Meyer’s Joke

I just came across a witty Monthly paper from 1981 written by Meyer [1]. As they say, there’s a grain of truth in every joke..

Kenneth R. Meyer: An Application of Poincare’s Recurrence Theorem to Academic Administration

The present trend in science is to apply classical mathematics to nontraditional areas. This note gives an application of a classical theorem of dynamical systems to a long neglected area of study, academic administration, and thus proves that scientific research and academic administration are not mutually disjoint. It is the author’s hope that other administrations will apply their early training in scientific research to study the quagmire (= palude) into which they have slipped and thus carry forth this work.

A recurrent orbit in a system is one that returns infinitely often arbitrarily close to its initial position. Poincaré’s recurrence theorem [1] states: In a compact conservative system almost all orbits are recurrent. Poincaré discovered this theorem in his investigations into the motion of celestial bodies, and until now it has not had applications to such terrestrial matters as academic administrative structures. However, we shall show that this theorem can easily be applied to explain an often observed phenomena.

Lemma 1. An academic administrative system is conservative.

Proof. All decisions are made by applying the principle of least action and therefore the system is conservative by a classical theorem of Maupertuis [2].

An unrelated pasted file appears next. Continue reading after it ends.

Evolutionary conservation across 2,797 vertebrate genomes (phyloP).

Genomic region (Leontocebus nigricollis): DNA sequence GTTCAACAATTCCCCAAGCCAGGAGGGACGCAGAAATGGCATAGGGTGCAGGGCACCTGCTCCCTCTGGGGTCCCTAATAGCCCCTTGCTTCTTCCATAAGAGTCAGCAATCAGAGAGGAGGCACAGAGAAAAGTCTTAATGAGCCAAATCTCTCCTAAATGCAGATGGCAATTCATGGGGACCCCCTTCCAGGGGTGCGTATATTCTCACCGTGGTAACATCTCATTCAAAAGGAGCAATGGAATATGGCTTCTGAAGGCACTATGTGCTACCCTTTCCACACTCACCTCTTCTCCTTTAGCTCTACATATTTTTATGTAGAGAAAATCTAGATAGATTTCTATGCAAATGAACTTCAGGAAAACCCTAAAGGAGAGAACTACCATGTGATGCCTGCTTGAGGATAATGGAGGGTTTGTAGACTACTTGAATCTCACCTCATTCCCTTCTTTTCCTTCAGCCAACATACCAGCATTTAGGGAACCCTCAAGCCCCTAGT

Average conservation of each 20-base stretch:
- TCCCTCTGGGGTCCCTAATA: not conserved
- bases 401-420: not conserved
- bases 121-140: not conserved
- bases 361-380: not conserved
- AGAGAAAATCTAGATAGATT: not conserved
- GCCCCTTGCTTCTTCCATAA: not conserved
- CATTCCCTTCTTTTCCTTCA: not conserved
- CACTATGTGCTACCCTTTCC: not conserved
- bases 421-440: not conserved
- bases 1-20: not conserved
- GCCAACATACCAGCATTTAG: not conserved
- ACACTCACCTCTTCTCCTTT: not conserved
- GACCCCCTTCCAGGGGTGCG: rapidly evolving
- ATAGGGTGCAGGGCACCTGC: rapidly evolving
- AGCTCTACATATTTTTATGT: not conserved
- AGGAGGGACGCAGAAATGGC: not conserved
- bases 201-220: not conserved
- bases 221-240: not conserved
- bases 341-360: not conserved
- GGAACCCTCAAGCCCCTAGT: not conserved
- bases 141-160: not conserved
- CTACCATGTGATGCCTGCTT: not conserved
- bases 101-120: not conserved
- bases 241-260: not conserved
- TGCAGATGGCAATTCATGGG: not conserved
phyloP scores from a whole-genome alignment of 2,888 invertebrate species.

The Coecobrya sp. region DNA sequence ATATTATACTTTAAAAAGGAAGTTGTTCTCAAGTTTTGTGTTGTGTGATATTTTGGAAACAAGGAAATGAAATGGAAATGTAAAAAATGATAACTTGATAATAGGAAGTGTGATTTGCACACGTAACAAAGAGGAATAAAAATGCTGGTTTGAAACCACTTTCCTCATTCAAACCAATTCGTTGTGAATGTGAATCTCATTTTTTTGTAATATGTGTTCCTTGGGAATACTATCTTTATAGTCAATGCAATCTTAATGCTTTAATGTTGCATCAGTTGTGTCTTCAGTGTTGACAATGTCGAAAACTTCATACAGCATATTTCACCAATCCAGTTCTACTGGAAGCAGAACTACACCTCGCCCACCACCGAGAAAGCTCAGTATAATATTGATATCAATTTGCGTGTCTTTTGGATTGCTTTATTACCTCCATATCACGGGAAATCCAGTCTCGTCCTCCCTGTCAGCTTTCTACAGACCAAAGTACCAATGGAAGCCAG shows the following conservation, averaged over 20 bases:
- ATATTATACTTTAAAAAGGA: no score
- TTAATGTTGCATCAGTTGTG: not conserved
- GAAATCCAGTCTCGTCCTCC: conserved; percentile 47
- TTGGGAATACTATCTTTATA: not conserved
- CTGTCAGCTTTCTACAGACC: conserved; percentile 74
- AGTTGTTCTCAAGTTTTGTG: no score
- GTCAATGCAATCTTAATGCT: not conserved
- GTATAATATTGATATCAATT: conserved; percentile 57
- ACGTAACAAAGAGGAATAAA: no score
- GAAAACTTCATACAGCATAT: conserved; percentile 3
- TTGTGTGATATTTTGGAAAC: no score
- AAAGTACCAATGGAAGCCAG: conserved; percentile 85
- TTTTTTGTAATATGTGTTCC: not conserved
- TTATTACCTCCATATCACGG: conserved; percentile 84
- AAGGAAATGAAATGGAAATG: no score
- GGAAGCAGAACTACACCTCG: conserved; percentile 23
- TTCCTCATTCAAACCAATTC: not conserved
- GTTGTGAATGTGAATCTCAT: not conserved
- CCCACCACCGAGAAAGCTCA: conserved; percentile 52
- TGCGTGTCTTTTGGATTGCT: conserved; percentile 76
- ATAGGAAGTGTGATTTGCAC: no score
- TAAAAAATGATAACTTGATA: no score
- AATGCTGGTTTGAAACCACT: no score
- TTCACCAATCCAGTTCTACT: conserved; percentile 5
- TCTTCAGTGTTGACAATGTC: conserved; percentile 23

Lemma 2. An academic administrative system is compact.

Proof. The system is governed by a finite number of arbitrarily short-sighted deans and is compact by definition.

Lemmas 1 and 2 verify the hypothesis of Poincaré’s recurrence theorem and therefore the conclusions hold for all academic administrations. An immediate consequence of this result is:

Theorem 1. Almost all administrators vacillate.

Finally, since many conservative systems are reversible, an administrator will not only return infinitely often to the same position but must have been there infinitely often in the past.


1. H. Poincaré, Les Methodes Nouvelles de la Mécanique Celeste, Gauthier-Villars, Paris. 1892.

2. E. T. Whittaker, A Treatise on the Analytic Dynamics of Particles and Rigid Bodies. Cambridge University Press. 1904.


[1] K.R. Meyer, An Application of Poincaré’s Recurrence Theorem to Academic Administration, American Mathematical Monthly 88, 32-33, 1981. [PDF]


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